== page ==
Streets and sidewalks are the most ubiquitous and universal public spaces in a community. While we don’t necessarily think of these areas as “Public Space,” they are publicly-owned and maintained through tax dollars. The most frequently “touched” Public Spaces, streets and sidewalks are incredibly connected to our perception of a place. Many studies also indicate that the quality of streets and sidewalks have wide-ranging implications across the health spectrum.
The evolution of streets and sidewalks are interestingly connected with other aspects of community development.
Pre-automobile, streets and sidewalks were an important place of interaction for people of all backgrounds. As the car became more and more central to middle-class American culture - alongside the spread of suburbanization - streets began to evolve into quick-moving streams to move people around as quickly as possible. This focus on efficiency and quickness caused governments to raise speed limits, widen roads, and turn roads into one-way streets. All of this quick-paced traffic had a dramatic impact on the pedestrian accessibility of sidewalks. While newly-developed suburbs were mostly slower roads that were “fed into” by larger highways and wider city roads, already existing neighborhoods - like the North End - saw their main streets become “pass-throughs” for people traveling into and out of downtown.
None of this was an accident. The Project for Public Spaces puts its best: “Traffic and road capacity are not the inevitable result of growth. They are the product of very deliberate choices that have been made to shape our communities around the private automobile.” These intentional decisions, made by a select few traffic planners and city officials, directly impact the lives of neighbors, and the health of communities.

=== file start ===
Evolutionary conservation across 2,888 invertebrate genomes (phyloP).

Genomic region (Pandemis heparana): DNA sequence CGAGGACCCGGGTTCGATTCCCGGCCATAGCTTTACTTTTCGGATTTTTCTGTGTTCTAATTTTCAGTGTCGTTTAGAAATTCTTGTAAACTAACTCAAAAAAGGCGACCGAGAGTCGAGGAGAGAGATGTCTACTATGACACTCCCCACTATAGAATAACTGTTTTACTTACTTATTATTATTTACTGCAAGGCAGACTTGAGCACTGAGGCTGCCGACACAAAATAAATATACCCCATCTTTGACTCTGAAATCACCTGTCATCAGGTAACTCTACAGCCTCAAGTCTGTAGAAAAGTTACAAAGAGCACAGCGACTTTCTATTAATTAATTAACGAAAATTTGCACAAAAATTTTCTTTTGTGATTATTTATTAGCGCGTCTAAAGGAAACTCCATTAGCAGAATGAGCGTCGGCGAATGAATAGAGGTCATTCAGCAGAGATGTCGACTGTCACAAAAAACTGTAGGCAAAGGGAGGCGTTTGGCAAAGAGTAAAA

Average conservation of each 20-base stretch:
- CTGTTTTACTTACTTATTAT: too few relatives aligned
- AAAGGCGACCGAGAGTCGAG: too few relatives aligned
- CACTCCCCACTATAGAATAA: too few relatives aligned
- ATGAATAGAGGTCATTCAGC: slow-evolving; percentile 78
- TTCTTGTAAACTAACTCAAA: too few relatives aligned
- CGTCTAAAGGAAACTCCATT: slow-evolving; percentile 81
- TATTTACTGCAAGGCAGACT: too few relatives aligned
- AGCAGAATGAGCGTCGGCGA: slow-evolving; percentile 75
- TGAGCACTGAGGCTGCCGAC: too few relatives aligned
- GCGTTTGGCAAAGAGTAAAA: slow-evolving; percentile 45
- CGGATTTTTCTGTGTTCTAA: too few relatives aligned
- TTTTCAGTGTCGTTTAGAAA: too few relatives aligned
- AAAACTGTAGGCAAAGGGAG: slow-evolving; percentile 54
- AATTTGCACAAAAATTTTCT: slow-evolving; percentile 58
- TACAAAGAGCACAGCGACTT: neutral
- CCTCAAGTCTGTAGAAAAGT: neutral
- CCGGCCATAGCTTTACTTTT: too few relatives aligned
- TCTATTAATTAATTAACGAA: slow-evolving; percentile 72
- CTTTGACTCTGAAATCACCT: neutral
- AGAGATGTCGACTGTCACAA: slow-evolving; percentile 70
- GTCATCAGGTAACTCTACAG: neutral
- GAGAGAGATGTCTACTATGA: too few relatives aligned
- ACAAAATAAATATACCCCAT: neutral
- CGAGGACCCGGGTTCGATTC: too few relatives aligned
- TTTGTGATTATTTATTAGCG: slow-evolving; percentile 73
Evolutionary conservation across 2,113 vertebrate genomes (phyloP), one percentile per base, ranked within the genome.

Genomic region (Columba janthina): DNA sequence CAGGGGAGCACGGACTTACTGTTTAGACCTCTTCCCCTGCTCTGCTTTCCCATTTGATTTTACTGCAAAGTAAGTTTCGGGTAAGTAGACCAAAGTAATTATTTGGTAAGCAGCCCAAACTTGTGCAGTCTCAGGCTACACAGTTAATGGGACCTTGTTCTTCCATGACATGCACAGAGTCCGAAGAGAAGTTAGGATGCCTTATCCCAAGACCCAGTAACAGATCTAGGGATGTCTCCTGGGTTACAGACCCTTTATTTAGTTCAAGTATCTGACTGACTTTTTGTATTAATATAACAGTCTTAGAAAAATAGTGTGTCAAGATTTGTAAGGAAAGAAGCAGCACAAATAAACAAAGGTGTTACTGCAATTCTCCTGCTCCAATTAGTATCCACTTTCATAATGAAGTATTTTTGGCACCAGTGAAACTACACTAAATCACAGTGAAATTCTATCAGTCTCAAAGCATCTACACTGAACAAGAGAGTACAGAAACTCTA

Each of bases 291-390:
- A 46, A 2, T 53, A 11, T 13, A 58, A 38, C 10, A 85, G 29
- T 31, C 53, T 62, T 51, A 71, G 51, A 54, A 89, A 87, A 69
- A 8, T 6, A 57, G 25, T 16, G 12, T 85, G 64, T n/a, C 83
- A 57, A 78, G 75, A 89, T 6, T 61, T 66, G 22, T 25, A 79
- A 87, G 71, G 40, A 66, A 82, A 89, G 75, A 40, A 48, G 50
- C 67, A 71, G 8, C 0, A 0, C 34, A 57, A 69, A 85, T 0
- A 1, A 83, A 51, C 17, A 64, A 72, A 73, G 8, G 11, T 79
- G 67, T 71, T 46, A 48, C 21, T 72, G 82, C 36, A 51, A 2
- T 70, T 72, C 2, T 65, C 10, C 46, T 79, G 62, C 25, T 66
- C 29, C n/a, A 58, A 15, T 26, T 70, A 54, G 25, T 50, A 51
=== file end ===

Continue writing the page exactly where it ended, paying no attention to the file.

Research in countries across the world show links between increases in traffic and a decline in physical health among residents, as well as a reduction in social cohesion. A study in Bristol UK, which mirrored the 1971 studies of Donald Appleyard, showed that “motor vehicle traffic is responsible for a considerable deterioration of residential community, measured by the average number of social contacts, extent of perceived ‘home territory,’ and reported street-based social activity. Charles Montgomery, in his book Happy City, discusses one of many common sense reasons that this could be the case - noise. “…traffic’s social corrosion also stems from the noise it produces. We are less likely to talk to one another when it is noisy. We end conversations sooner. We are more likely to disagree, to become agitated, and to fight with the people we are talking to.”
While the physical and social impacts of streets are enormous, that is only just half of the equation. Sidewalks should be of equal importance as streets in an urban context, yet often they are an afterthought. In Lexington, with the exception of downtown proper, sidewalk care is on the homeowner or property owner to take care of. In many low-to-moderate income communities like the North End, many residents do not have excess income to make necessary sidewalk repairs, allowing sidewalks to fall into disrepair.
This causes an impact not just on the obvious physical utilitarianism - pedestrian accessibility - but also on a more emotional level. A study in The Journal of Civil Engineering and Urbanism, authored in 2015, suggests that there is a strong link between the design of urban sidewalks and a psychological sense of security in a place- implying that where sidewalks are quality and maintained, people are happier, healthier, and safer.
There is a national movement to reclaim the streets from automobiles and instead reconfigure streets and sidewalks to be designed for who they were made for - people. Brought into the national spotlight by Jeff Speck’s Walkable City, the concept of designing neighborhoods around walkability is not a new concept - it is taking places back to what they once were. Through relatively simple steps - slower traffic speeds, broader sidewalks, curb bump-outs, dedicated bike lanes - cities and neighborhoods are making real progress toward several goals of community betterment: lower obesity and diabetes rates, lower noise and air pollution levels, and increases in the size of residents’ social networks.